Alpha-lipoic acid is an antioxidant that is linked to many health benefits. It helps the body remove free radicals that damage cells, tissues and organs. It might even protect you from disease and potentially reduce the likelihood of contracting liver disease, diabetes, glaucoma and stroke, according to the University of Maryland Medical Center. You don't need to get alpha-lipioc acid from your diet because your body can produce it in small amounts, but many fruits and vegetables can boost your intake.
According to Oregon State University, leafy green vegetables like spinach and broccoli have the highest concentrations of alpha-lipoic acid. It is found in the chloroplasts of the spinach cells. The chloroplasts in the cells produce the energy or glucose in the broccoli. Spinach also comes loaded with vitamin K -- a nutrient needed for blood clotting -- as well as vitamin A.
Other green vegetables also contain alpha-lipoic acid, though not in the concentrations found in leafy vegetables. The Linus Pauling Institute at Oregon State University lists peas, broccoli and Brussels sprouts as other vegetables containing alpha-lipoic acid. Add these nutrients to your diet and you'll boost your intake of vitamins C and K, as well as dietary fiber.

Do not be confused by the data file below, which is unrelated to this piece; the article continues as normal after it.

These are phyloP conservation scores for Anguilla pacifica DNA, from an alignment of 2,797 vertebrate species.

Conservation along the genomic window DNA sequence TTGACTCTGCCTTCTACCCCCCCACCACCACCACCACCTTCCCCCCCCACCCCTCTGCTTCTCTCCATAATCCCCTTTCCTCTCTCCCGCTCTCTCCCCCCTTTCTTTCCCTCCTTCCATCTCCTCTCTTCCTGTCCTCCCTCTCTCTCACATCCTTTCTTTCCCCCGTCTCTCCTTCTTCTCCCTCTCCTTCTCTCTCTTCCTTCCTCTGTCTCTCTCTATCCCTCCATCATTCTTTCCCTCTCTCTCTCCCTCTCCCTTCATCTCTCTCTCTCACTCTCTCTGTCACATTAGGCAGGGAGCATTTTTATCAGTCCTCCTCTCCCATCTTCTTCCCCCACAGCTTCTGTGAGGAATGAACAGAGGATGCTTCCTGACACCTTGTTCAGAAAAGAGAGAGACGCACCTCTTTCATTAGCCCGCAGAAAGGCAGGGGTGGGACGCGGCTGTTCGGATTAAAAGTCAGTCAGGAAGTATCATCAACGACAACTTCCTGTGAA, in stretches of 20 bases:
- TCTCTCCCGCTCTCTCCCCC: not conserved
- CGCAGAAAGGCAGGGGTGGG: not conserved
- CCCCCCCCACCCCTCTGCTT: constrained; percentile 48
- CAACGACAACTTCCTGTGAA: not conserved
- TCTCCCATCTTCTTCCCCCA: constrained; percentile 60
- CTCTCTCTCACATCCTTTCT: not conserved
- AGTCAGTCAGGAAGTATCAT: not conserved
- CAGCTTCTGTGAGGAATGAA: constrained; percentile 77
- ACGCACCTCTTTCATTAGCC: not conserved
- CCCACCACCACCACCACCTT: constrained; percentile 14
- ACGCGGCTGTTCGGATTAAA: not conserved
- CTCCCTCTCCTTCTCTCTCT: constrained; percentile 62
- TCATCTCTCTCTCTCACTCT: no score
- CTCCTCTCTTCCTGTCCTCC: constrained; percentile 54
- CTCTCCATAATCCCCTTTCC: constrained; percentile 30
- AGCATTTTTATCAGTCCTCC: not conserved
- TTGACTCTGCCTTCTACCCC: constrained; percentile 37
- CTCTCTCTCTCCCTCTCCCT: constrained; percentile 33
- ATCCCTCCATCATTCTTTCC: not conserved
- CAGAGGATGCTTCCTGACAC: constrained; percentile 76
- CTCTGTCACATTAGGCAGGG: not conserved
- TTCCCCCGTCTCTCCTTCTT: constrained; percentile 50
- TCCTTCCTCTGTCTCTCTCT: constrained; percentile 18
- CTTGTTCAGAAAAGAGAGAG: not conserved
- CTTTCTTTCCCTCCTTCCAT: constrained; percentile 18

Regardless of whether you consider them a fruit or a vegetable, tomatoes are rich in alpha-lipoic acid. Tomatoes also provide you with beneficial antioxidants -- including vitamin C, beta-carotene and lycopene -- that complement the function of alpha-lipoic acid.
While fruits and vegetables are among the best sources of alpha-lipoic acid, other foods also contain significant amounts. According to the University of Maryland Medical Center, red meat and organs like kidney, liver and heart, are excellent sources. Yeast used to bake bread and ferment alcohol has ample quantities of alpha-lipoic acid.
- spinach image by Ramon Grosso from Fotolia.com
This article reflects the views of the writer and does not necessarily reflect the views of Jillian Michaels or JillianMichaels.com.